It’s important for licensed contractors here in California to understand that the courtroom isn’t the only forum in which they might need to address the complaints of homeowners, subcontractors, employees or fellow contractors.
Indeed, any of these parties may choose to address their grievances — failure to abide by the terms of a contract, poor workmanship, failure to pay, etc. — with the Contractors State License Board.
Furthermore, if the aggrieved party opts to go this route, there’s also a chance that the matter will be handled via mandatory arbitration.
For those unfamiliar with arbitration, it’s a process in which a specially trained and neutral third party — the arbitrator — considers the arguments of both sides and renders a final decision.
While arbitration is considerably less formal than traditional litigation, its structure is similar, such that each side has a more limited opportunity to do things like call witnesses and present evidence.
Proponents of arbitration argue that it’s not only faster and less expensive, but that the decision rendered is both binding and enforceable in a court of law.
Contractors should also know that current law dictates that complaints filed against them with the CSLB, and resolved via arbitration will not be disclosed to the public and not result in license suspension/revocation provided there is no failure to comply with the arbitrator’s award.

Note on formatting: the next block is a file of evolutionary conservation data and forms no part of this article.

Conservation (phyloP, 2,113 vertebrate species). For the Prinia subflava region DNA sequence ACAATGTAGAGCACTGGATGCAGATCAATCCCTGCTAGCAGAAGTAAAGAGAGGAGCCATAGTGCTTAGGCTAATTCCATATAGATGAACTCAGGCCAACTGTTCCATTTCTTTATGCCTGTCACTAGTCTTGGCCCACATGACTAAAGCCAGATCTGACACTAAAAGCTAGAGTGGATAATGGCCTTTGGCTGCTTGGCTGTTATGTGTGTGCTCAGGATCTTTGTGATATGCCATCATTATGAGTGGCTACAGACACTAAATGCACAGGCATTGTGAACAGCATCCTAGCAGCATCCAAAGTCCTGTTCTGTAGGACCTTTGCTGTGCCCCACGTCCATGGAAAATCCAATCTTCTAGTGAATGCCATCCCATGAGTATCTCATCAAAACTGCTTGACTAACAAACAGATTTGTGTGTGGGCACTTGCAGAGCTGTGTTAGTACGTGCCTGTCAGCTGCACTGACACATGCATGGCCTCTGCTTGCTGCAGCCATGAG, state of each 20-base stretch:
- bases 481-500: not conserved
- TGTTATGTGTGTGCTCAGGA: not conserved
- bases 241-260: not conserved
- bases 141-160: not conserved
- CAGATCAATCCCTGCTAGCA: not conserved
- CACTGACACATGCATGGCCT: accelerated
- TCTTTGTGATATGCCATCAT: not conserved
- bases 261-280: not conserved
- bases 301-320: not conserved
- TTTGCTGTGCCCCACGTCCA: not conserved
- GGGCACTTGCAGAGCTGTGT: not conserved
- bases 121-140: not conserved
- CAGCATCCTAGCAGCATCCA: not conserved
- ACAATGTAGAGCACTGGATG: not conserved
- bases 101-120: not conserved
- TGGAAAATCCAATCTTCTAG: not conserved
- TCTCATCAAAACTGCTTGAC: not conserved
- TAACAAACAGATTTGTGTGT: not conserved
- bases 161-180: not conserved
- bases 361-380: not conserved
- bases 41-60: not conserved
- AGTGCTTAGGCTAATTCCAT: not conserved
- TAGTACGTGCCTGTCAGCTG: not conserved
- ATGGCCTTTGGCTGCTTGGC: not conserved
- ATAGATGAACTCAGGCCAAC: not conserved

As to whether a complaint filed with the CSLB must be resolved via arbitration, the Business and Professions Code dictates that this is the case if:
- The demand for damages doesn’t exceed $15,000
- The contractor’s license was in good standing at the time of the underlying incident
- The contractor has no history of similar or repeat violations
- There are no disciplinary actions currently pending against the contractor
- The two parties have not previously executed a contract calling for disputes to be resolved via private arbitration
We’ll continue discussing this topic in future posts, exploring more about the process and the award.
If you are a builder looking for answers about mandatory arbitration or a legal professional seeking assistance with preparation for an arbitration hearing, be certain to consider all of your options.